This article is, by cyber standards, old news (2011) but the truth (as truth is wont to be) is as fresh as ever. If you are interested in art, read it. If nothing else, it will help alleviate the guilt you feel in the pit of your stomach for criticizing (if you have been so bold; most of us opt for discreet if tortured silence) the sub-standard Catholic books, music and film out there. 

As for the story now occypying space on my hard drive, the question is whether those 50,000 words will be "Moved To Trash" or if there is anything in there worth salvaging. 

Just in case you were wondering who Scylla and Charybis were. 

UPDATE: I would be remiss if I did not acknowledge Kevin O'Brien's excellent posts on this topic (the Catholic ghetto). He is a source of continual inspiration on this matter. 

Thursday, January 10, 2013

Always be ready for fika with friends

Nordic love is everywhere, even at, one of my other fave sites.
In Denmark they have hygge, in Germany it's gem├╝tlichkeit and in Sweden you might get mysig. Loosely translated, all of these words mean "cozy,"but it is really much more than that. Hygge is about relaxing, slowing down and enjoying time spent together with friends and loved ones. It is about bringing light and warmth to a dark night, sipping hot drinks around the fire and creating a cheerful, peaceful, welcoming mood at home. And the beautiful thing about a hygge home is that it depends much more on the care you take than the cash you put into it.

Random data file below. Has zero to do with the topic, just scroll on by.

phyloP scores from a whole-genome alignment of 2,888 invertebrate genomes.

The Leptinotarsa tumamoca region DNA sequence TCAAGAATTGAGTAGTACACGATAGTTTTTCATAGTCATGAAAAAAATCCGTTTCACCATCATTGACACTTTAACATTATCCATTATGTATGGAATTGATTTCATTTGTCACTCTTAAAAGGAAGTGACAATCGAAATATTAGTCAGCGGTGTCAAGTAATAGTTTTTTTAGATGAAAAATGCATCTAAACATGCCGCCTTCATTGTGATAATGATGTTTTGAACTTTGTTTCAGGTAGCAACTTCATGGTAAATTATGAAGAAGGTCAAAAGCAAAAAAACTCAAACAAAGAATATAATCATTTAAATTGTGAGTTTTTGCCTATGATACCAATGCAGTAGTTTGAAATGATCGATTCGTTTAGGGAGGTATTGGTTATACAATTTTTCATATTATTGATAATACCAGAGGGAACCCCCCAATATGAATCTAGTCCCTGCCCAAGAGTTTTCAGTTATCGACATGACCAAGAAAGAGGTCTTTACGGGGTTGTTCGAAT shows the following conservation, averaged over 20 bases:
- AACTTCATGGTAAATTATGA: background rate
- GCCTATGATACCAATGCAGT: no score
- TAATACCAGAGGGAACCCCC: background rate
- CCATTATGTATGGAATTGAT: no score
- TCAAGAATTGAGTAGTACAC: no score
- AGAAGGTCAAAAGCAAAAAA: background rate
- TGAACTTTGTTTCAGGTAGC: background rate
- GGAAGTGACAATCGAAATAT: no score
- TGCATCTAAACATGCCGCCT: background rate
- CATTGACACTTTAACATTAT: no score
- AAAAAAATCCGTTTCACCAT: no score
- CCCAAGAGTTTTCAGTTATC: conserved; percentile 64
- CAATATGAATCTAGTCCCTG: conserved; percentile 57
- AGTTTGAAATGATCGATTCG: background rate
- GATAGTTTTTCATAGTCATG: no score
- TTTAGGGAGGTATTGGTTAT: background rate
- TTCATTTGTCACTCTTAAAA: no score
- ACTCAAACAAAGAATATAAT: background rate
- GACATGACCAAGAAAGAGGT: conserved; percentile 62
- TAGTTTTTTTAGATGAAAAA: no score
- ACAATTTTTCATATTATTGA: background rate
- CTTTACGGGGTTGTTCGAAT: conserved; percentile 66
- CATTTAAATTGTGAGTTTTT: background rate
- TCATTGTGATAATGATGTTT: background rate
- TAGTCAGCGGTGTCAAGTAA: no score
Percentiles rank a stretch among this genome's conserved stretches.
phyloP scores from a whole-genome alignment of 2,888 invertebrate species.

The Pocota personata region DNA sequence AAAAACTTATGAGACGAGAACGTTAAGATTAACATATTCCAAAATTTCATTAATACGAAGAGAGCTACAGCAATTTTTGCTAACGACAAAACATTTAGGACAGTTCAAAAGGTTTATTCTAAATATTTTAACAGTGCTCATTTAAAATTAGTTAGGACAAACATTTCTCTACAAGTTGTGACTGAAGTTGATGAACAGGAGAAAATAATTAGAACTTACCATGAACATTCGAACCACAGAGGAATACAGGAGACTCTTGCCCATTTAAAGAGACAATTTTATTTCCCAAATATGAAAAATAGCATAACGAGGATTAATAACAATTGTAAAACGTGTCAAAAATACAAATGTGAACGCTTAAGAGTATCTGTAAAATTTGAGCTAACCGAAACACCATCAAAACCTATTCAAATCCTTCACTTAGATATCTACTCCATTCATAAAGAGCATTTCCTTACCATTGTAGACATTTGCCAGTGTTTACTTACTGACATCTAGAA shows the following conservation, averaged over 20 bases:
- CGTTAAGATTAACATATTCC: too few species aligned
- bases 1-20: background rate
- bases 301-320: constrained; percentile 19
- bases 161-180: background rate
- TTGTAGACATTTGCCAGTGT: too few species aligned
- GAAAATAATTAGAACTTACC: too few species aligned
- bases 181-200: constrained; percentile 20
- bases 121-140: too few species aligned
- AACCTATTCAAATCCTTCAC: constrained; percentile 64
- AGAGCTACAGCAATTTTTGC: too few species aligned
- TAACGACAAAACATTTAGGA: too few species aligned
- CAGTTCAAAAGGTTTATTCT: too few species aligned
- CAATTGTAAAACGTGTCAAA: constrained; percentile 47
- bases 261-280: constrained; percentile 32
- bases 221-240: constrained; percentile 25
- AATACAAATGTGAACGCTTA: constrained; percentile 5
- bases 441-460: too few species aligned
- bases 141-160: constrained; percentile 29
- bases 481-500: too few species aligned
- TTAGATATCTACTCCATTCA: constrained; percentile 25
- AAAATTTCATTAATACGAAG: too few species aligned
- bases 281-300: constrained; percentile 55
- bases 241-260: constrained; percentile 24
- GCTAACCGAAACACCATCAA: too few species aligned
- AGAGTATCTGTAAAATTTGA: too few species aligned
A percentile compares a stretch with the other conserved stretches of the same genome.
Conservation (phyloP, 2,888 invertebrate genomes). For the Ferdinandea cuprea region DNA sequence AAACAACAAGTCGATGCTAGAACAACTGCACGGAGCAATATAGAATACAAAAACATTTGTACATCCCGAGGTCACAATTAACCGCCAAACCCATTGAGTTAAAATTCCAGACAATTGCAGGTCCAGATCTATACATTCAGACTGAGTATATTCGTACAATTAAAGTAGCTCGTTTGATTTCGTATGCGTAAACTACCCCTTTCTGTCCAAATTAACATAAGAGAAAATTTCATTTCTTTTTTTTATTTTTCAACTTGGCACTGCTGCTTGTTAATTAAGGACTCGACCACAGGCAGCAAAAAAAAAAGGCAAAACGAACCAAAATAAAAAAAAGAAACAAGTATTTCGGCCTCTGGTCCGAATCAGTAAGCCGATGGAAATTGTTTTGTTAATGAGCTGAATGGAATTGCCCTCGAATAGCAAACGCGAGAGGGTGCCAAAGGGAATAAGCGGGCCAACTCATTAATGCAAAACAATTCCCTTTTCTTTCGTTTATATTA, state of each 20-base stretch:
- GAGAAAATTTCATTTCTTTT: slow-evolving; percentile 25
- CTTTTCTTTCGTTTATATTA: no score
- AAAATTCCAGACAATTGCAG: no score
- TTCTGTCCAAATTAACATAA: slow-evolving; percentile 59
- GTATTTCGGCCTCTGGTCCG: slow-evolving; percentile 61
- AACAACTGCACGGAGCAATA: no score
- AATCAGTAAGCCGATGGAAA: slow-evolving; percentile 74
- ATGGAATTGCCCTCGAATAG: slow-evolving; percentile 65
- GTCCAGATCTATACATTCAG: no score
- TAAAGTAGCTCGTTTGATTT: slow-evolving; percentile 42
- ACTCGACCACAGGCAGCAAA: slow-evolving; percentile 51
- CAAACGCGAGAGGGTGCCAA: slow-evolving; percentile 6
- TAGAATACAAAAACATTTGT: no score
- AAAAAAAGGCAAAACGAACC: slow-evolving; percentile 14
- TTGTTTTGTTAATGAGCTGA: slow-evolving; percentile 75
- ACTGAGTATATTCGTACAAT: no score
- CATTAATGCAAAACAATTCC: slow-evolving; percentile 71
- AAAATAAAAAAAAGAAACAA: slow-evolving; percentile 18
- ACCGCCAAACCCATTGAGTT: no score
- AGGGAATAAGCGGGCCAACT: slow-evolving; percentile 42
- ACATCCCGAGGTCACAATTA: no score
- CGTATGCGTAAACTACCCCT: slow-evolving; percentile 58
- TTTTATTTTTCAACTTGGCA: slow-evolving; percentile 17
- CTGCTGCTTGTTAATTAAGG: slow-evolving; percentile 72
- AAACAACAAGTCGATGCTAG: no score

Frankly, it's inspiring to read such words on a home decor site, many of which are more concerned with fashion and fakery (and consumerism) than quality of life.